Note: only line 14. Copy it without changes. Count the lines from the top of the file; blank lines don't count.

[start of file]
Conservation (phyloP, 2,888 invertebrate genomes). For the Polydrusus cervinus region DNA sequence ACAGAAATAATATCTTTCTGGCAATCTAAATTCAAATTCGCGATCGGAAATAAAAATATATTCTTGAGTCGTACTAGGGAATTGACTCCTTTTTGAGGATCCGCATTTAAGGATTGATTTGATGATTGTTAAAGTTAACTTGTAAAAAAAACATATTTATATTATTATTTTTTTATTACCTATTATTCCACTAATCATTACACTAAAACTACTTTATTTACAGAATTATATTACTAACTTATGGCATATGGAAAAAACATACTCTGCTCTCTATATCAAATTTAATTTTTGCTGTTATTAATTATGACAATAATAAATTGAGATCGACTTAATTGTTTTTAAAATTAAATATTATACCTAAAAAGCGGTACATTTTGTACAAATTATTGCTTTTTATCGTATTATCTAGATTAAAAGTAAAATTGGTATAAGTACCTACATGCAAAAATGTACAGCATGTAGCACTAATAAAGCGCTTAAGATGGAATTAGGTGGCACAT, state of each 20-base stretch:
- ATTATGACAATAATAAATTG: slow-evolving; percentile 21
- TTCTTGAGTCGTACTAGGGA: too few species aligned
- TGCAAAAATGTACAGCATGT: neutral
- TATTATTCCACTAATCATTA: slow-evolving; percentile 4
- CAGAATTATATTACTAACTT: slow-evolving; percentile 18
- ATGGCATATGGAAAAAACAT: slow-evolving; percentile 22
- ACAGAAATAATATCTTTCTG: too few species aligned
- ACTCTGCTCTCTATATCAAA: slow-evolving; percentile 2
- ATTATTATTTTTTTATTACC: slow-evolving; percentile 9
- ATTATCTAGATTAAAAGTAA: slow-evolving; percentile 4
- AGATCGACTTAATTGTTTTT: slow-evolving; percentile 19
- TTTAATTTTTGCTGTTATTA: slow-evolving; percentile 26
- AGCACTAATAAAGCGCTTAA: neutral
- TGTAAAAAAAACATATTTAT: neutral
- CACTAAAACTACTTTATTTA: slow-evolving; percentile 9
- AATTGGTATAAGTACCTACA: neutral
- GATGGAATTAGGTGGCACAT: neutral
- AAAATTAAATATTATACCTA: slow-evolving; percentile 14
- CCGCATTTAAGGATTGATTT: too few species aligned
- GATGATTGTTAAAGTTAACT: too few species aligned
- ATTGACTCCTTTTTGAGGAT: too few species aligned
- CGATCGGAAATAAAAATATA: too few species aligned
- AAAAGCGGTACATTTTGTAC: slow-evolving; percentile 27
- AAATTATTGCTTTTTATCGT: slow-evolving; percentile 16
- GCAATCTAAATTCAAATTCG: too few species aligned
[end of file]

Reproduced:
- AGCACTAATAAAGCGCTTAA: neutral